Why The Women's March Is More Than A March
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Politics and Activism

Why The Women's March Is More Than A March

January 20, 2018 - Second Annual Women's March where Halsey reads a strongly-worded, aggressive poem from her life events and struggles.

Why The Women's March Is More Than A March

On January 20, 2018 the second women's march took place in New York City. If you remember from last year, this occurred the day after the inauguration and coincidentally this year again on the 20th after Trump's anniversary and government shutdown.

Before we begin, please read and understand the following statement from the Women's March website about their mission:

"The mission of Women’s March is to harness the political power of diverse women and their communities to create transformative social change. Women’s March is a women-led movement providing intersectional education on a diverse range of issues and creating entry points for new grassroots activists & organizers to engage in their local communities through trainings, outreach programs and events. Women’s March is committed to dismantling systems of oppression through nonviolent resistance and building inclusive structures guided by self-determination, dignity and respect."

You may agree or disagree with the idea of rallying for women's rights, or really anything, but you cannot deny someone their rights to do so. This particular instance falls under the First Amendment, which is not limited to, but also includes freedom of speech.

The reason I bring this up is that many speeches and spoken words are given during these rallies. Some are recorded to be quite graphic and others are very PG-13. A particular poem that has stirred the emotional pot is the one performed and written by alternative pop star, Halsey.

I don't think that I need to define anything that she said. However, I would like to dissect some of the items, wording, implications, and reactions to her poems beginning with the first stanza in 2009.

Halsey writes about her friend Sam who walked into Planned Parenthood for a pregnancy test after being raped by an after-school assistant. From the buzz around the internet, no one is disturbed by what is taking place until the phrase, 'came inside her.' It's interesting to me that nothing triggered anyone as strongly like the fact that this was at school, by an assistant (someone who is trusted and accountable), with her textbooks next to her, and her mouth covered.

What bothers me is the tangible discomfort both the girls feel (as they should), but also the extreme guilt and shame and sadness they display because of something completely out of their control.

In 2013, Michigan passed a bill requiring women to purchase a separate rider for their insurance to cover abortions caused by rape making it 100x more difficult for women like Sam to cope with the cards they've been dealt.

So what are her options?

A. Tell her parents
B. Keep the child and still tell her parents
C. Manage to find funding and support for the abortion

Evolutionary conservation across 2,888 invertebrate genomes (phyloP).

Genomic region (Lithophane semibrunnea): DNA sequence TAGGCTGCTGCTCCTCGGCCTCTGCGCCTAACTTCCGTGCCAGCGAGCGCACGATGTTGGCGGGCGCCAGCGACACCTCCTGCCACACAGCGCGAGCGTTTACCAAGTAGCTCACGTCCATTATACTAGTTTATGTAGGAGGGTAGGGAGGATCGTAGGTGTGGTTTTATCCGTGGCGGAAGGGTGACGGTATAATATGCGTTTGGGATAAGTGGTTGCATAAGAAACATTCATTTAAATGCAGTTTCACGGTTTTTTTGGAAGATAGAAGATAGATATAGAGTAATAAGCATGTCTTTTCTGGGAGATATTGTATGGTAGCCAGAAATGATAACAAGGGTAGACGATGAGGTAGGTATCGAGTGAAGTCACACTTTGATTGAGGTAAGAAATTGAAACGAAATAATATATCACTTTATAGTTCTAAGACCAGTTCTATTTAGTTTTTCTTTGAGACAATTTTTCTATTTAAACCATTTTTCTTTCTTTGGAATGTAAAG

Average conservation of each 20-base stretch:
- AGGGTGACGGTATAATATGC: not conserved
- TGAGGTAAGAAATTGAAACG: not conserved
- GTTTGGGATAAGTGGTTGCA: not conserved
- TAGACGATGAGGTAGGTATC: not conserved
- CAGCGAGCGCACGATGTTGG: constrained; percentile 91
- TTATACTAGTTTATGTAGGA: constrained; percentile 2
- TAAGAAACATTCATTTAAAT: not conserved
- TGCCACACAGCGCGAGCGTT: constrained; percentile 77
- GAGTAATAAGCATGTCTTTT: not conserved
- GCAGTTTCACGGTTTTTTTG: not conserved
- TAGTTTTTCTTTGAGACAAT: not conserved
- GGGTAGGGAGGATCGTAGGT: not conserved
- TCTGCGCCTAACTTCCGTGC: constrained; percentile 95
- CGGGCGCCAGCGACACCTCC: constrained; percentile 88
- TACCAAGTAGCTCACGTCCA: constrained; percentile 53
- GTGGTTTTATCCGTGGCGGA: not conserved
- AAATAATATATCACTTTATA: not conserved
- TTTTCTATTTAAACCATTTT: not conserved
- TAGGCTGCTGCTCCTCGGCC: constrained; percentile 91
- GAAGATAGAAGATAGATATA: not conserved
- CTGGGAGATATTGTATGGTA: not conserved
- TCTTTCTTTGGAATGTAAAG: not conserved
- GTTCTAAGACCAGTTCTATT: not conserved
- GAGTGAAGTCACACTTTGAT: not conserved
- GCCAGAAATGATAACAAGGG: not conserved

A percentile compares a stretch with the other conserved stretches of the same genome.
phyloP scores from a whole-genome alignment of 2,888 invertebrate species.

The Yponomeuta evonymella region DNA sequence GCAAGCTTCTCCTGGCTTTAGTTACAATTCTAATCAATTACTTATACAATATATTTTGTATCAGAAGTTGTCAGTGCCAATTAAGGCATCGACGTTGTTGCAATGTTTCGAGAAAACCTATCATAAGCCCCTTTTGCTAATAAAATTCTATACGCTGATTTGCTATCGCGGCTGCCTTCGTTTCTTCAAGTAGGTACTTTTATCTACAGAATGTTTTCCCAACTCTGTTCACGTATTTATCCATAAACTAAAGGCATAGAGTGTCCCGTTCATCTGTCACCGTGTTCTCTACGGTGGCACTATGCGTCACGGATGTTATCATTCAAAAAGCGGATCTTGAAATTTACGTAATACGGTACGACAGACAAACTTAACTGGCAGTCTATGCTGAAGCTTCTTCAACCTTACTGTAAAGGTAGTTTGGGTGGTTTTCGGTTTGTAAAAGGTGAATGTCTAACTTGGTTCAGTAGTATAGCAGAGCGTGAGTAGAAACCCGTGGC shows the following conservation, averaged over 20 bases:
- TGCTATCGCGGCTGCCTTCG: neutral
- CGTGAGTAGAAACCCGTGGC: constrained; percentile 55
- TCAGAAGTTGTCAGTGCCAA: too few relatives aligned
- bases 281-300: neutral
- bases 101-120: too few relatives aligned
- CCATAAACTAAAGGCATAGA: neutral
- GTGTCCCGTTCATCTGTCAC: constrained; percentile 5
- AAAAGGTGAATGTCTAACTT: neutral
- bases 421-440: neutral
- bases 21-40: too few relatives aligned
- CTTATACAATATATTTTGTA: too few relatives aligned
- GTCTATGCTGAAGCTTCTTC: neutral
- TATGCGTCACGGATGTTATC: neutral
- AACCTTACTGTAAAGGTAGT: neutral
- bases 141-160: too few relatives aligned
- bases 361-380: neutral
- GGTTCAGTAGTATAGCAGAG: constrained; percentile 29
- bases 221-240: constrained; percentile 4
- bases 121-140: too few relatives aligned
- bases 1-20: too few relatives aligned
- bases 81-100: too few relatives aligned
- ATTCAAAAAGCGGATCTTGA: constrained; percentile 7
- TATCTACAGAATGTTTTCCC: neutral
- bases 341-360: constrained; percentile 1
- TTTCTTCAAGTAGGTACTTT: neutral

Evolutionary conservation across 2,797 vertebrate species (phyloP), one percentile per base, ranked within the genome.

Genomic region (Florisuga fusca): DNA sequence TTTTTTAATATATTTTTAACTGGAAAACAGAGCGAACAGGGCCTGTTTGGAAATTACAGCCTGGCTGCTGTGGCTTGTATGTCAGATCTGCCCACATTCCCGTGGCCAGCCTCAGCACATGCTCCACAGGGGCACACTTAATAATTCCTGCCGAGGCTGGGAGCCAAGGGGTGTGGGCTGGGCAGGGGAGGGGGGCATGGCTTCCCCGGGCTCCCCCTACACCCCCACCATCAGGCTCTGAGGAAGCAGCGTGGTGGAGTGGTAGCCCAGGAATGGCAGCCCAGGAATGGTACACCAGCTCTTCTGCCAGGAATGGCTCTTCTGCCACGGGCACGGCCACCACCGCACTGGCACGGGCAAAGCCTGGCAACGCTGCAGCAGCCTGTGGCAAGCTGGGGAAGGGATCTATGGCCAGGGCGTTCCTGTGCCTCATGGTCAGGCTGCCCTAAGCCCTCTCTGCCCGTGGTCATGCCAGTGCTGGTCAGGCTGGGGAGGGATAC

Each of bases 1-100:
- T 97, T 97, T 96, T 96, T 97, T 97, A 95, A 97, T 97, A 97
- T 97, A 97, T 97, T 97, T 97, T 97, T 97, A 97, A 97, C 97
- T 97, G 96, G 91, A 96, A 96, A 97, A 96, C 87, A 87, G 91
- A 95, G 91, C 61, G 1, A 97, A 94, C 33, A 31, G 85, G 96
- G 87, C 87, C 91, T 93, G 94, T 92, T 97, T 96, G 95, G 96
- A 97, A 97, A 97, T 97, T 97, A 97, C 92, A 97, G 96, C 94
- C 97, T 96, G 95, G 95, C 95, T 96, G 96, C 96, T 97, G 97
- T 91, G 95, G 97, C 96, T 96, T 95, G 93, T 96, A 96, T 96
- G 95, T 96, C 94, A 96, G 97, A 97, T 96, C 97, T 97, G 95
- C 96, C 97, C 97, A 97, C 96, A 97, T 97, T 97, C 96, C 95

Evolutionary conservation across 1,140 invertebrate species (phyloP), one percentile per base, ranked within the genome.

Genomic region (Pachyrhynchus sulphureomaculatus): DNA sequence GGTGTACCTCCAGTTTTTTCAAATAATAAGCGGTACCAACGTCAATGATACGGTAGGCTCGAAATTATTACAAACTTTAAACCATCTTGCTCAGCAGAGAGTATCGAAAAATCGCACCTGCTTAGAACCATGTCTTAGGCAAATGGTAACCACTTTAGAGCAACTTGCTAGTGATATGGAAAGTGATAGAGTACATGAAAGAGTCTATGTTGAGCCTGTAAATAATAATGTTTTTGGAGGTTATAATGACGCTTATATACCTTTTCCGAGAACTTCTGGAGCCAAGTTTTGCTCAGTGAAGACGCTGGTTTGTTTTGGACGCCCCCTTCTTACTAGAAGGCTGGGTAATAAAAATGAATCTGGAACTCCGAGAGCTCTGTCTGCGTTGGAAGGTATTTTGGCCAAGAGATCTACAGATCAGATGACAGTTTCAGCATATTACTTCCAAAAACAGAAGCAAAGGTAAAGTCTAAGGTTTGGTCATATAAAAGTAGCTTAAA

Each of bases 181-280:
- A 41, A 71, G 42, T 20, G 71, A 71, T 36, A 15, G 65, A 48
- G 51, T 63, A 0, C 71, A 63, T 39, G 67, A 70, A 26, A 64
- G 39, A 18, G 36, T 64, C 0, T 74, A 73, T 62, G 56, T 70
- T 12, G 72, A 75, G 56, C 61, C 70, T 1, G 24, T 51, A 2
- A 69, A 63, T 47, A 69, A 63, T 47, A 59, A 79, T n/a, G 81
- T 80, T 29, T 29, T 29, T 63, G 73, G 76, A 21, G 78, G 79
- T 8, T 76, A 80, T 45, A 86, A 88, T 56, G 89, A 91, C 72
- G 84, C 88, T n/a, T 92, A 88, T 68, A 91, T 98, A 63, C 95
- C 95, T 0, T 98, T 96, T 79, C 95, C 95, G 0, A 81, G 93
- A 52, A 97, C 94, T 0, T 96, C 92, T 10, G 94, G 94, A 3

D. Cause harm to herself because the above options are near impossible.

I am not here to argue about whether abortion is right or wrong because this isn't the time, but how trapped is this young girl? Think about it.

The next two stanzas of Halsey's poem talk about the sexual abuse she encountered from a young boy and a man whom she considered her 'boyfriend'. In these two stanzas, I want to highlight how strong the power-play in the second relationship is. This is a daily occurrence that doesn't really cross our mind. We accept it as normal behavior. This leads to her Chicago concert after realizing she had a miscarriage.

Halsey is so blatant, transparent, and bold with her words and sharing that many of us are stunned to read and hear what she is actually saying. For a brief moment, she highlights that those awful things that happened to her, she should be okay with because that's what the world has taught her. This part of her poem resonated with me strongly.

As a woman, I have dealt with so many issues of body image, confidence, sexuality, presence, career choice, self-doubt, and so much more. I am beyond blessed to have never been touched by a man in a way that I didn't deem acceptable. I would like to believe that most of us are this fortunate, but I worry that we are not.

You see, if a man didn't come inside us without our permission like Sam, he still has (please note I am using he as a figurative character). He hasn't done so physically, but the man has come inside us mentally and prohibited the natural ability to develop confidence and make daily decisions freely. We see this every day and until we unite as a community and with ourselves, we cannot really understand how to grow past this.

"So love your neighbor, please treat her kindly
Ask her story and then shut up and listen
Black, Asian, poor, wealthy, trans, cis, Muslim, Christian
Listen, listen and then yell at the top of your lungs
Be a voice for all those who have prisoner tongues
For the people who had to grow up way too young
There is work to be done
There are songs to be sung
Lord knows there's a war to be won"

Please, speak out, but most of all listen. Those with silenced tongues decide to remain so because of the repercussions of speaking out. If these words are uncomfortable or you disagree that's fine. However, imagine the discomfort victims feel everyday.

Don't decide to be a good person because of your sister, mother, aunt, cousin, or whatever. Be a good person because the recipient is also a person. Do onto others as you would yourself.

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This article has not been reviewed by Odyssey HQ and solely reflects the ideas and opinions of the creator.

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